DEATH OP THE CZAR.
Our telegrams to-day contain the intelligence of the death of the Czar of Russia, by the explosion of a bombshell. The telegram is dated St Petersburg, March 13th. The following is a short account of the early life of a man who, during hia latter career, cieated so much ill-feeling amongst so many of his subjects as to cause sedition and hatred to combine against him, and resulted in taking his life after repeated trials ; “ Alexander 11, the present Emperor of Russia, was born on April 29th, 1818, He was carefully educated by his father Nicholas, who manifested intense delight with'the manifestations of ‘ true Russian spirit ’in his son. At 16 years old, he was declared of age, made Commandant of the Lancers of the Guard, Hetman of Cossacks, first aide-de-camp of the Emperor, and was subjected to a rigid military life of parade, manceuvering, and reviewing, which seriously impaired his health. He married in 1841 Princess Maria, daughter of the Grand Duke of Darmstadt. He then applied himself to his duties as Chancellor of the University of Finland andso insinuated himself into the affection of the Finns, that their love of independence was weakened. He founded a chair of Finnish language and literature, and defrayed the expenses of remote explorations under Cygnoeus, Wallin and Castren. In 1859 he visited Southern Russia, Nicolaief, Sebastapol, Tifles, Erivan, <fec. It is said he entirely disapproved of the Crimean War. On his accession to the throne in 1855 he had two parties to conciliate, viz : —The old Muscovite party —whc were blindly zealous for war—and the more peaceable and intelligent portion of the nation. Ho pursued a course calculated to encourage both, and spoke of adhering to the policy of his ‘ illustrious ancestors,’ and at the same time concluded peace. He had always ruled with a rod of iron, and had a desire to rid internal admiris tration of its impurities and severely punished some of his functionaries as a warning to the rest. Of late years, this has been most severe, and caused the many attempts which have been taken to put an end to his life. In 185 G he granted to all Polish exiles who wove willing to express repentance for the past, permission to return home to Poland. By a ukase in 1861 he emancipated 23,000,000 serfs. In 1865 he established election representative assemblies in the Provinces. He carried on war against the Ameer of Bokhara in 1866, and in 1873 against the Khan of Khiva. In 1879 war was carried on successfully against Turkey, and all Europe was in a great state of excitement. Other troubles followed, and last, but not least, the Nihilist plots, which no doubt have caused hia destruction. His end, by many, will be regarded as just what might be expected in such an unhappy country.”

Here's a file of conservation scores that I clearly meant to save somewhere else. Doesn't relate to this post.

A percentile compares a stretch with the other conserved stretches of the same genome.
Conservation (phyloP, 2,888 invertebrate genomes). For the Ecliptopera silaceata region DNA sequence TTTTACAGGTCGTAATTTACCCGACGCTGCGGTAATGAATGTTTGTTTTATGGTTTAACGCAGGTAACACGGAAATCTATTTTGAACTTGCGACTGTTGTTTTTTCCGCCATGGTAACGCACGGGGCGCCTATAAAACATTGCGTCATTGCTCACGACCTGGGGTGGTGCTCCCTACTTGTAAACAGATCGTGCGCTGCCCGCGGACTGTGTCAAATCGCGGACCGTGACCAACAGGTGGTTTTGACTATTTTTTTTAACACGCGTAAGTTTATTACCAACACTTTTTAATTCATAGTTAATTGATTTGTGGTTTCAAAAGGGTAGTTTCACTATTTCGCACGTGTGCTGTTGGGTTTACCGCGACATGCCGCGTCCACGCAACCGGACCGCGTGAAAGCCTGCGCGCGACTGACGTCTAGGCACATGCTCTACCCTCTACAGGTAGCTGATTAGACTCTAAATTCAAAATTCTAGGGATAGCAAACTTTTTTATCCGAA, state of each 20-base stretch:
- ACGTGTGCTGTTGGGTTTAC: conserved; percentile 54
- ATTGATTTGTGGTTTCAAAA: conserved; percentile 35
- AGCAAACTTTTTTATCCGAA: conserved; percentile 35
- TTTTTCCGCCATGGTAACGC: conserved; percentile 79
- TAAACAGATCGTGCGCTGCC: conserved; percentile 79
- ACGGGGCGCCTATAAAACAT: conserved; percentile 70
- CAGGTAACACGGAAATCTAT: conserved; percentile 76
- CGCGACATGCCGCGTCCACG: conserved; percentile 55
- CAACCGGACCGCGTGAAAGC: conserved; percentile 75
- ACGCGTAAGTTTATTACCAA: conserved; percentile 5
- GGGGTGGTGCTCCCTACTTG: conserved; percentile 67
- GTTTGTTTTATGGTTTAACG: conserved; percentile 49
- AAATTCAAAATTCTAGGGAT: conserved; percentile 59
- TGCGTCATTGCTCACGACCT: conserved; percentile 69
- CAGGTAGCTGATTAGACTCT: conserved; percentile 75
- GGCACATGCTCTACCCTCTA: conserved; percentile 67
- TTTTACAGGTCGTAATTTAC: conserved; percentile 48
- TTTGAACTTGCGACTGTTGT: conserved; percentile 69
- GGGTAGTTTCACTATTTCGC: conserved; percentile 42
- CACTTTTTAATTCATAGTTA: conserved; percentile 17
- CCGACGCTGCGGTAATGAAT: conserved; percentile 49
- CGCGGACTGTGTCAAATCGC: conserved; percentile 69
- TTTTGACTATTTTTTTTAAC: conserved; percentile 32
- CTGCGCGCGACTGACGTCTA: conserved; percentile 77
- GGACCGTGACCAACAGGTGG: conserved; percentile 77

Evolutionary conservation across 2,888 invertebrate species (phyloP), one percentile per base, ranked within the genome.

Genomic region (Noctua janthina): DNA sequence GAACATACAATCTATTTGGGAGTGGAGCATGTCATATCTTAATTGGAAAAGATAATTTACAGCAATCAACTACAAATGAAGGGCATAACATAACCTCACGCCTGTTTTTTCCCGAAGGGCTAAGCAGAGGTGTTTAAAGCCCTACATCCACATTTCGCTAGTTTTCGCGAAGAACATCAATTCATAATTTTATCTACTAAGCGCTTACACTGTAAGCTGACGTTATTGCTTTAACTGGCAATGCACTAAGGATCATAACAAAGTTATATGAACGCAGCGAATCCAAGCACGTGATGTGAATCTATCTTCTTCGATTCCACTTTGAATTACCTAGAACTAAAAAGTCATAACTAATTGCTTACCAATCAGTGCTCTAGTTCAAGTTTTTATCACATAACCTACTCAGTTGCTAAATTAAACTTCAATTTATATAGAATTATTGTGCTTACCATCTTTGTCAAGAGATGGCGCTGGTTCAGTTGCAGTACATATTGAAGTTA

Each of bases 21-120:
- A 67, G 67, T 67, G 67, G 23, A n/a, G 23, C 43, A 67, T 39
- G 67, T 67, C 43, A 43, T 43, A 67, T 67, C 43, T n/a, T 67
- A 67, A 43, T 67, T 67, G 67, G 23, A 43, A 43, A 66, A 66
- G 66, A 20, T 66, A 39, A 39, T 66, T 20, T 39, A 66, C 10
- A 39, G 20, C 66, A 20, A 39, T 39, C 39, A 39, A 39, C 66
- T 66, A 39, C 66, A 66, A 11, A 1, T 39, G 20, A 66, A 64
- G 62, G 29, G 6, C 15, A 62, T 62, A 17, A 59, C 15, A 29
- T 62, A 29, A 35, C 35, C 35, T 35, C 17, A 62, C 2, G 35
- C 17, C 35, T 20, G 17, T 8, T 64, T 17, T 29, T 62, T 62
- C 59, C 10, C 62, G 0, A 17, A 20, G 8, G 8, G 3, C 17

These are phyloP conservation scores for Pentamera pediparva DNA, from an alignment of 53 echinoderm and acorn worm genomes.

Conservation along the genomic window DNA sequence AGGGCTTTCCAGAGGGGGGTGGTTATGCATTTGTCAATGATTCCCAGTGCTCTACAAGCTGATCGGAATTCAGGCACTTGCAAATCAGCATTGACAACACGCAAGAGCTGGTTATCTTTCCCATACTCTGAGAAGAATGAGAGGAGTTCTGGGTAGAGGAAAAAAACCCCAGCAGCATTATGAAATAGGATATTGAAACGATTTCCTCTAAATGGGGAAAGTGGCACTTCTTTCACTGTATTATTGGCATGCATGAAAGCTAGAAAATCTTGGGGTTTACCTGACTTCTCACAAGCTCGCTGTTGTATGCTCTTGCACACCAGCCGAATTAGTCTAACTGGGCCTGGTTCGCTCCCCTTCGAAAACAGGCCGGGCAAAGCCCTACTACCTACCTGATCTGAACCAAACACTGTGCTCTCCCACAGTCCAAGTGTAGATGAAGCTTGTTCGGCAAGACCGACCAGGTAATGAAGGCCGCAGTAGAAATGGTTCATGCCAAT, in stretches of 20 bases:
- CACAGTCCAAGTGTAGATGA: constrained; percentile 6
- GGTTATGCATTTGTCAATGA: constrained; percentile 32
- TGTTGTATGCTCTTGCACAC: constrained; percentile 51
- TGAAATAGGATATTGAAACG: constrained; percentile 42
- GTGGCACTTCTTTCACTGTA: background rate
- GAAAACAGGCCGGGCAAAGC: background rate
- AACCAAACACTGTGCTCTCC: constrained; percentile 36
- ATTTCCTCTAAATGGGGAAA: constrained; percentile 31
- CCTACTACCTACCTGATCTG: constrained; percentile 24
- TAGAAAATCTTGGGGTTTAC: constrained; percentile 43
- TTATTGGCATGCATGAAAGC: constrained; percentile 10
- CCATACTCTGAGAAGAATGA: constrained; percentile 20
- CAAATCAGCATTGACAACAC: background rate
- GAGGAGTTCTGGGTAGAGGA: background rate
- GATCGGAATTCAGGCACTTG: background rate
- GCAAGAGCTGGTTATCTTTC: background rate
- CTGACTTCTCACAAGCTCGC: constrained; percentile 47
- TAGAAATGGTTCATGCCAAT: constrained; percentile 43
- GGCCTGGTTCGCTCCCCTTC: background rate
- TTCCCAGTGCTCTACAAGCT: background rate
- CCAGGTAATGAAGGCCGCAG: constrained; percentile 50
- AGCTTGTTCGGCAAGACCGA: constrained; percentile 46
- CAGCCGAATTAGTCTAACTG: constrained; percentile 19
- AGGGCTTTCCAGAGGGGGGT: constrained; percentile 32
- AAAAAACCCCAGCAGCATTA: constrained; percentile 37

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DEATH OP THE CZAR., Ashburton Guardian, Volume 2, Issue 292, 14 March 1881
DEATH OP THE CZAR. Ashburton Guardian, Volume 2, Issue 292, 14 March 1881
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